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I have a JSON response from a web server that looks like this:

{"success":true, "token":"123456"}

and I want to use that in an if statement, and compare it with "YES".

However, doing this doesn't work:

NSDictionary *response = [response JSONValue]; // the JSON value from webservice response, converted to NSDictionary

if ([response objectForKey:@"success"]){} // does not work
if ([response objectForKey:@"success"] == YES){} // does not work
if ([[response objectForKey:@"success"] integerValue] == YES) {} // does not work...erroneous probably

How can I work around this? Typecasting in Boolean yields a warning too

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How are you parsing the JSON response? –  tarmes Nov 25 '11 at 8:17
    
the question was tagged sbjson. I am using the ios library SBJSON stig.github.com/json-framework –  yretuta Nov 25 '11 at 8:19
    
I forgot to highlight the code that does the parsing, sorry –  yretuta Nov 25 '11 at 8:20

2 Answers 2

up vote 35 down vote accepted

since [response objectForKey:@"success"] does not work, what happens when you try [response valueForKey: @"success"]?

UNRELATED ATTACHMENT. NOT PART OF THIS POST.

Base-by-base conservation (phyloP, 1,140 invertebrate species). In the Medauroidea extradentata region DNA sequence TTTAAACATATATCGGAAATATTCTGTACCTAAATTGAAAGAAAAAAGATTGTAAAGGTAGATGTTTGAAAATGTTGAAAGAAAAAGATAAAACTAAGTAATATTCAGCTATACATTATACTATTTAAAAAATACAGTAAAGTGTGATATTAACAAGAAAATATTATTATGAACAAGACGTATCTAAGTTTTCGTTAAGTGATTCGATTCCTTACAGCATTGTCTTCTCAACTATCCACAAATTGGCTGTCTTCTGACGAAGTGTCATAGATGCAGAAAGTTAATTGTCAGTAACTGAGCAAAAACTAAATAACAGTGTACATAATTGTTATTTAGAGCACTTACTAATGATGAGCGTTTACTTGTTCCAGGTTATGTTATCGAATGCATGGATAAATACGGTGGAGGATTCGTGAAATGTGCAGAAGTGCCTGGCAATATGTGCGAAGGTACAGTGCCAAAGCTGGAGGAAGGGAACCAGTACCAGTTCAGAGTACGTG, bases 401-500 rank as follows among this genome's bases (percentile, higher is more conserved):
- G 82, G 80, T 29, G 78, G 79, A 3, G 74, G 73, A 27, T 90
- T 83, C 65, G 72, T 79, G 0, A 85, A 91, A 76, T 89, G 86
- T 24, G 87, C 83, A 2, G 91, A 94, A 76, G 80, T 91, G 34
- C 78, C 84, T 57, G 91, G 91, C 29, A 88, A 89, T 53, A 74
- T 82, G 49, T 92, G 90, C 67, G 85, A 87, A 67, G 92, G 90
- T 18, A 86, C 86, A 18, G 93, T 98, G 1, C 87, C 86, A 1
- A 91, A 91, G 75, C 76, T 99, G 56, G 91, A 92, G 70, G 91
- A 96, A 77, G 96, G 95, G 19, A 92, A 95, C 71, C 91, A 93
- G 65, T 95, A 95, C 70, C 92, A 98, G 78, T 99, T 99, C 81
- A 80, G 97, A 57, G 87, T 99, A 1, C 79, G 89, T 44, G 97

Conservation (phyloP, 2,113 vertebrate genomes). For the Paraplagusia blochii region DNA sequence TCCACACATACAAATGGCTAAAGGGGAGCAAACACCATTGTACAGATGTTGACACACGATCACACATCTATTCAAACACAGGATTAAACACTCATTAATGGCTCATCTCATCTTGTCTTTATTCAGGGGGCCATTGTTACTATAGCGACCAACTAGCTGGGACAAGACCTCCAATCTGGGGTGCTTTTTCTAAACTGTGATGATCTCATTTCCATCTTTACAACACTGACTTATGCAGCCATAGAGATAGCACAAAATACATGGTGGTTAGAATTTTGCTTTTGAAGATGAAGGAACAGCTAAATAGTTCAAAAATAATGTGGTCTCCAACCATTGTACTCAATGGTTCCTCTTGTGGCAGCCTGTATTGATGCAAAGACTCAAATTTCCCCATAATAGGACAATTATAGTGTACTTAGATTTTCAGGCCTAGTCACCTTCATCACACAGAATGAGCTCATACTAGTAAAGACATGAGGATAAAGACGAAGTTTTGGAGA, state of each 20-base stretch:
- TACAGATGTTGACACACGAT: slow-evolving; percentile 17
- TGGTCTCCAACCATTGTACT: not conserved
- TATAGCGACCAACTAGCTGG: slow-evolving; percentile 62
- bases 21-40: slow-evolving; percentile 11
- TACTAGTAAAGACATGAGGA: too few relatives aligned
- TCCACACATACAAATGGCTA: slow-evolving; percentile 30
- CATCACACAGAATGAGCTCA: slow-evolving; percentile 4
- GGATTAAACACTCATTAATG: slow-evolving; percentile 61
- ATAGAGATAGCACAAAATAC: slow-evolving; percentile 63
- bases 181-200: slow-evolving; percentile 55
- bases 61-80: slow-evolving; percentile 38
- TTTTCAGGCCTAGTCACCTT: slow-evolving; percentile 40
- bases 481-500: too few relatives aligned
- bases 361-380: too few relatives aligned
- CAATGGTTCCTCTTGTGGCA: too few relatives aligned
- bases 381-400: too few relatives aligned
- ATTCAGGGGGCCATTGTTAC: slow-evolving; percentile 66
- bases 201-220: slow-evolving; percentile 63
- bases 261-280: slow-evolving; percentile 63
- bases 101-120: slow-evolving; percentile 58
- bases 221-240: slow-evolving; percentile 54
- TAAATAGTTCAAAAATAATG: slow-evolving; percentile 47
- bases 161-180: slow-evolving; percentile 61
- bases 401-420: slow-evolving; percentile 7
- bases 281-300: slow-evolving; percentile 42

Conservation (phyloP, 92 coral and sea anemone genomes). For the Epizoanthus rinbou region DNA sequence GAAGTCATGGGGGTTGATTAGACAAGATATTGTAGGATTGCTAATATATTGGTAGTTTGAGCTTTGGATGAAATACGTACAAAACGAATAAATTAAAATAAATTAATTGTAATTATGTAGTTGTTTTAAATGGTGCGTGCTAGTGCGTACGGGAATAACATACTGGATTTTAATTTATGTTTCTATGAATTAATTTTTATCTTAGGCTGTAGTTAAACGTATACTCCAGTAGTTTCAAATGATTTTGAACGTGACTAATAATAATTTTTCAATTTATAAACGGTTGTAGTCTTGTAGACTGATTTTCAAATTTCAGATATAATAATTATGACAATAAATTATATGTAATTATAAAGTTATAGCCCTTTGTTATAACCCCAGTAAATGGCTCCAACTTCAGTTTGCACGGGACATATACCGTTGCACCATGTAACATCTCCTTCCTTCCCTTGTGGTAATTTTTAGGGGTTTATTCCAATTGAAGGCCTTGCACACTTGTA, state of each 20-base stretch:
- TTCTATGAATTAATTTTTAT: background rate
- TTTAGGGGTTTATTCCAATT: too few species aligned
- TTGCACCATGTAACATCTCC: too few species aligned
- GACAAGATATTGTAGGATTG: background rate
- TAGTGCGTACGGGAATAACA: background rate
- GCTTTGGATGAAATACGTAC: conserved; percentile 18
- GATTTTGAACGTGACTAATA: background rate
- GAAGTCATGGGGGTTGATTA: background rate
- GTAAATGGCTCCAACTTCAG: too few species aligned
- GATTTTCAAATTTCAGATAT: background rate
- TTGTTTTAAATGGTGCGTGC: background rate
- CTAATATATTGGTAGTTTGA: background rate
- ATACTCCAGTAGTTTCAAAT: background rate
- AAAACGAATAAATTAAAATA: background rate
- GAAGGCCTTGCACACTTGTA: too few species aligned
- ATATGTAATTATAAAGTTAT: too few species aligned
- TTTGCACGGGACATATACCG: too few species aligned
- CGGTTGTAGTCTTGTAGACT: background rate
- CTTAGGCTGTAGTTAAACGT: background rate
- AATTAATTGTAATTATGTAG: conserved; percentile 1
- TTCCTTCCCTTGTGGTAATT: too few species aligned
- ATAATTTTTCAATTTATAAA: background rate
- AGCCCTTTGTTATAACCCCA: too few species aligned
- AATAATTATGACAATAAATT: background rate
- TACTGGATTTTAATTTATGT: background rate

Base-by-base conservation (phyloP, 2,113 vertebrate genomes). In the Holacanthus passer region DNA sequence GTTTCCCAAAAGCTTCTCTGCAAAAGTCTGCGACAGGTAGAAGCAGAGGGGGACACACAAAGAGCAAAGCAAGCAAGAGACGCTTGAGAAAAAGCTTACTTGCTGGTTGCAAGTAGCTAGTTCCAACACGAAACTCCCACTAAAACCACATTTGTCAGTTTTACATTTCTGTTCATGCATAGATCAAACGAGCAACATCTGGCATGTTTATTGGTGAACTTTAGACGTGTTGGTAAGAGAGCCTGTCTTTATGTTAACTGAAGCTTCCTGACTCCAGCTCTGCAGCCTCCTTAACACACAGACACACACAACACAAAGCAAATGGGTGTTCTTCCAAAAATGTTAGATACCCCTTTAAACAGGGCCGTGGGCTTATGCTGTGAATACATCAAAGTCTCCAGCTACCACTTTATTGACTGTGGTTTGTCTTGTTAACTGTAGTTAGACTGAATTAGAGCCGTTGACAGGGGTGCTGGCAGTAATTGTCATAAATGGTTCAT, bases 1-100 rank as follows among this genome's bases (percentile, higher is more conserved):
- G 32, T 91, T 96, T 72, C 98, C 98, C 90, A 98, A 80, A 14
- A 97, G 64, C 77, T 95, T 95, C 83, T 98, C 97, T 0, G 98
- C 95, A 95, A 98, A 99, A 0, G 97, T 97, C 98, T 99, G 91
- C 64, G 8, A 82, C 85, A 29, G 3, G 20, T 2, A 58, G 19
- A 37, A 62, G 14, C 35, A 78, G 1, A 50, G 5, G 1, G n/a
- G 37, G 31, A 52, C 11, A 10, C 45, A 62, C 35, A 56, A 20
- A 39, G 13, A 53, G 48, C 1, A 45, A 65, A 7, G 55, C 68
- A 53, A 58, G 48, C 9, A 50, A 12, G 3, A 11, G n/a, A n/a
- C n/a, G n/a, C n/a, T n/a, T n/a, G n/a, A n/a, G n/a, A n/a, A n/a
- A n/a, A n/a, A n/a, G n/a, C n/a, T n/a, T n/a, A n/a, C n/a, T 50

I suspect it returns a NSNumber and then you can do something like:

NSNumber * isSuccessNumber = (NSNumber *)[response objectForKey: @"success"];
if([isSuccessNumber boolValue] == YES)
{
    // this is the YES case
} else {
    // we end up here in the NO case **OR** if isSuccessNumber is nil
}

Also, what does NSLog( @"response dictionary is %@", response ); look like in your Console? I see the JSON library you're using does return NSNumber types for objectForKey, so I suspect you might not have a valid NSDictionary.

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this works. thanks :) –  yretuta Nov 26 '11 at 0:49
    
worked for me too! –  Lasse Bunk Jan 1 '12 at 23:12
    
You're missing the @ symbol before the first argument of NSLog –  Koen. Jun 3 '12 at 20:04
    
You may want to actually test the type instead of doing a simple cast, or put this code in a try/catch block. Otherwise, if the JSON changes, you may accidentally send boolValue to an NSString (which will return YES for "Y", "y", "T", "t", or a digit 1-9), or a collection object, which will throw an exception. –  Aaron Brager May 7 '13 at 19:02

An alternative approach to this, which requires no conversion to NSNumber is something like below:

if ([response objectForKey:@"success"])
{
    if ([[response objectForKey:@"success"] boolValue])
        NSLog(@"value is true");
}
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